Unfortunately, the evidence from the emails and the work itself completely undermines that argument because the work and the motivation behind it are based on a scientific fallacy.
More »

The most popular deceptive climate graph

The “World Climate Widget” from Tony Watts’ blog is probably the most popular deceptive image among climate “skeptics”.  We’ll take it under the microscope and show what it would look like when done properly.

So called “climate skeptics” deploy an arsenal of misleading graphics, with which the human influence on the climate can be down played (here are two other  examples deconstructed at Realclimate).  The image below is especially widespread.  It is displayed on many “climate skeptic” websites and is regularly updated.

Watts_world_climate_widget

The “World Climate Widget” of US “climate skeptic” Anthony Watts with our explanations added.  The original can be found on Watts’ blog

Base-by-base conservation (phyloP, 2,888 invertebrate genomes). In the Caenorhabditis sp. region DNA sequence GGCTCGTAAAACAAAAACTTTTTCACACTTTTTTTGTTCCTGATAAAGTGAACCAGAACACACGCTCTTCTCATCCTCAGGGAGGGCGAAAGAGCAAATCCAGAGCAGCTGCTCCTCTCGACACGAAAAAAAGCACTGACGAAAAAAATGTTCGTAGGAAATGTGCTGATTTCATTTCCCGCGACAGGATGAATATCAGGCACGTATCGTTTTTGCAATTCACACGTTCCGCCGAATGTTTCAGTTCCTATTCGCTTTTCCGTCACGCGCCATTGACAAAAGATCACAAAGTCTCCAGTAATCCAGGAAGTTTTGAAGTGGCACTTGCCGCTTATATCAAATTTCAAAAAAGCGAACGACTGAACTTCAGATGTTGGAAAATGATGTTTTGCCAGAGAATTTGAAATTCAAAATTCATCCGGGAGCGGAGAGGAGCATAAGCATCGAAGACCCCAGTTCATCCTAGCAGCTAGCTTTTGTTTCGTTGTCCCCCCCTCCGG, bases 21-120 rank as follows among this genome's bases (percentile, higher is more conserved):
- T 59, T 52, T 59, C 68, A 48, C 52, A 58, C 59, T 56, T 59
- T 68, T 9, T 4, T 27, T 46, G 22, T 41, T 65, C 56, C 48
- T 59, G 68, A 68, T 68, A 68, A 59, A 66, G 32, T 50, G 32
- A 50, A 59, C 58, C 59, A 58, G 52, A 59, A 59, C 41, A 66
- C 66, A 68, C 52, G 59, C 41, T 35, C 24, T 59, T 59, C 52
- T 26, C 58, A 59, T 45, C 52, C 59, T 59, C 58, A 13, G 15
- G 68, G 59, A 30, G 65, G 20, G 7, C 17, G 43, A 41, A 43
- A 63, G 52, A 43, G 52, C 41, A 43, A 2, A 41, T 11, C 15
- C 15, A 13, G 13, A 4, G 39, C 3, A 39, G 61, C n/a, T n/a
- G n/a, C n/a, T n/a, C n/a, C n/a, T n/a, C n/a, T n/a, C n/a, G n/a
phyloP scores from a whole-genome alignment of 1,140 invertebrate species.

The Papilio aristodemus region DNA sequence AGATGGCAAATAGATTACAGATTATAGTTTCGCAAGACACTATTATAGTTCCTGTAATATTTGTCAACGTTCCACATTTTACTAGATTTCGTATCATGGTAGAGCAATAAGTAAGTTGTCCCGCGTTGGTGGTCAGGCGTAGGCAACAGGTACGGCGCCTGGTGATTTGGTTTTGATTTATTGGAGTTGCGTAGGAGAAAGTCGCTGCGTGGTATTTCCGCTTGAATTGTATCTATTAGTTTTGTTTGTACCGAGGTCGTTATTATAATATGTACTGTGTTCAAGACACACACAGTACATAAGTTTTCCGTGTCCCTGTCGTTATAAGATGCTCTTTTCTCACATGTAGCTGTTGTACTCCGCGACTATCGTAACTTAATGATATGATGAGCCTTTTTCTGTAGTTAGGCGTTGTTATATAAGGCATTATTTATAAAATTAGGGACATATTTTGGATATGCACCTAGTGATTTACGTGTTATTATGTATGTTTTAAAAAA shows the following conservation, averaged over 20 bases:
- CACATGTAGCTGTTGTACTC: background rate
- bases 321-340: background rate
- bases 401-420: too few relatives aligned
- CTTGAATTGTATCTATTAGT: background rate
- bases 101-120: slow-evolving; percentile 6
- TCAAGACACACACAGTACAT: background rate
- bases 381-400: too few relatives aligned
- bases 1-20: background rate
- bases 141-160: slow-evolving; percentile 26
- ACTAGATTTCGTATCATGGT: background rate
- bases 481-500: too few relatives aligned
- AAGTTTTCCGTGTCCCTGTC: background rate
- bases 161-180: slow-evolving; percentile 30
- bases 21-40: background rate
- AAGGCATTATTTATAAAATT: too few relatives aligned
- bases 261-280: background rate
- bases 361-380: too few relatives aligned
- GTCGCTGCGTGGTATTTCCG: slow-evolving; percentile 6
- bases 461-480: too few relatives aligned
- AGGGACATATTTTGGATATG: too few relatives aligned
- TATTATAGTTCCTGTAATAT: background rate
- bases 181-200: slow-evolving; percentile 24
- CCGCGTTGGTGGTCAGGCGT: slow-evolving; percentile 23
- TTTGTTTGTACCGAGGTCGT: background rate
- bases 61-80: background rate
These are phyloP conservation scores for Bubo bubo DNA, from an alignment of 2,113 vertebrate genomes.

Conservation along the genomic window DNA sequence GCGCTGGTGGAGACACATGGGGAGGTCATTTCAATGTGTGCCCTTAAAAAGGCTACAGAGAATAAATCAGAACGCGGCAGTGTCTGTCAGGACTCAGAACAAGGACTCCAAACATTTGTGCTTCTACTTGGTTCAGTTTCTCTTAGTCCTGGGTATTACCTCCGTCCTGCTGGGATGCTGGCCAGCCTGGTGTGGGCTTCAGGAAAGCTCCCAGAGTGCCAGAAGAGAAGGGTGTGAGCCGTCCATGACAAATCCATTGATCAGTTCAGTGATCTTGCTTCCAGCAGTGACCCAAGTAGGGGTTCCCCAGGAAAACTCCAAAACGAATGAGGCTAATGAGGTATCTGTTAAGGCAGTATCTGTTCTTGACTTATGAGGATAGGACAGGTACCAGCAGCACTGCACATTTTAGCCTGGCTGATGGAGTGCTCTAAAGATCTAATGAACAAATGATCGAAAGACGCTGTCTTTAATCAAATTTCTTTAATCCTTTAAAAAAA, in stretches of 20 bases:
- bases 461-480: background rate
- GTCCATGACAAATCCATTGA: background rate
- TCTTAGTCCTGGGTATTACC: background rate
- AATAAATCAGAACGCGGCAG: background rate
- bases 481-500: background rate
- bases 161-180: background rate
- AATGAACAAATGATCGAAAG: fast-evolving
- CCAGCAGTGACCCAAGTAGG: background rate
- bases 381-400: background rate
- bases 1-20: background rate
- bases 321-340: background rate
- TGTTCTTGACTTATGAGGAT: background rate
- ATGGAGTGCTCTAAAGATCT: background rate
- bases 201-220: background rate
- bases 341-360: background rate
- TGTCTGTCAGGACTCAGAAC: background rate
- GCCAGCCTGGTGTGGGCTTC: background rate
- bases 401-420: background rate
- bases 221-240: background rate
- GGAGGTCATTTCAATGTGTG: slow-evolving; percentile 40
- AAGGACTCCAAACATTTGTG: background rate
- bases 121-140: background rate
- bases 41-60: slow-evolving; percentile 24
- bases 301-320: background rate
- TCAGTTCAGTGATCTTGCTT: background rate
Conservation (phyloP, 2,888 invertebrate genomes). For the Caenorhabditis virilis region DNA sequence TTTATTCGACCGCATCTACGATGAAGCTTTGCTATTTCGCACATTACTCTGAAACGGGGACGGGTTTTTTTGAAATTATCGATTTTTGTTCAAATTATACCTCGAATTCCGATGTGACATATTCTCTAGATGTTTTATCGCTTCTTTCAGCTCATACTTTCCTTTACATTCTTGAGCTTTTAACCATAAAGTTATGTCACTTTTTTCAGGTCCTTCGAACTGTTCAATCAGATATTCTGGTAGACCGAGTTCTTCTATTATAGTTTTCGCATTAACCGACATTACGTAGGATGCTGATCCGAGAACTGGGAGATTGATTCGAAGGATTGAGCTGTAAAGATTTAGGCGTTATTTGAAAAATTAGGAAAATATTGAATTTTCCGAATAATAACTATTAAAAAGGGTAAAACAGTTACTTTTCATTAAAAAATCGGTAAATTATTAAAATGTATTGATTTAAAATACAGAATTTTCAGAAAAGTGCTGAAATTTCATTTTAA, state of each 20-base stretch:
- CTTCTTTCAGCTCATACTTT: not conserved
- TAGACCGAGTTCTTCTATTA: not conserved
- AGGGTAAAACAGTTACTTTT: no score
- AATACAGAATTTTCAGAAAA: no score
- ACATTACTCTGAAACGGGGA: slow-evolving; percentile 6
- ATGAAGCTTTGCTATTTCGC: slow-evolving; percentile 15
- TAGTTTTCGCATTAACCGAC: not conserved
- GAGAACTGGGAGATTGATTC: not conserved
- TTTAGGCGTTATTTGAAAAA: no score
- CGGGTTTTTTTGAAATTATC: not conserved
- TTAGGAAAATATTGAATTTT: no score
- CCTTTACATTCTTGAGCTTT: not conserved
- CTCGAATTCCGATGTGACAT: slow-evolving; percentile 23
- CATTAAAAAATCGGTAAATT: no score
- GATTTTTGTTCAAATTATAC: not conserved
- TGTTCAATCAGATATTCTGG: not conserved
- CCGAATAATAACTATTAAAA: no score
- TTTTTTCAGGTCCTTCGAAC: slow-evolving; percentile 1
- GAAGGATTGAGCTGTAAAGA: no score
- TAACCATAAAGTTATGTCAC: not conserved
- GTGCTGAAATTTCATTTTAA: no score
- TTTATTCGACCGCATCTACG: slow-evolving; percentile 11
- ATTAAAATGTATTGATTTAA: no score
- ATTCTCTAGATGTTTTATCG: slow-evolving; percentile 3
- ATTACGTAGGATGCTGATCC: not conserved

What would a more honest display of temperature, CO2 and sunspots look like? More »

Simple physics and climate

Filed under: — rasmus @ 12 November 2013

No doubt, our climate system is complex and messy. Still, we can sometimes make some inferences about it based on well-known physical principles. Indeed, the beauty of physics is that a complex systems can be reduced into simple terms that can be quantified, and the essential aspects understood.

A recent paper by Sloan and Wolfendale (2013) provides an example where they derive a simple conceptual model of how the greenhouse effect works from first principles. They show the story behind the expression saying that a doubling in CO2 should increase the forcing by a factor of 1+log|2|/log|CO2|. I have a fondness for such simple conceptual models (e.g. I’ve made my own attempt posted at arXiv) because they provide a general picture of the essence – of course their precision is limited by their simplicity.

More »

References

  1. T. Sloan, and A.W. Wolfendale, "Cosmic rays, solar activity and the climate", Environmental Research Letters, vol. 8, pp. 045022, 2013. http://dx.doi.org/10.1088/1748-9326/8/4/045022

A review of cosmic rays and climate: a cluttered story of little success

Filed under: — rasmus @ 25 December 2012

A number of blogs were excited after having leaked the second-order draft of IPCC document, which they interpreted as a “game-changing admission of enhanced solar forcing”.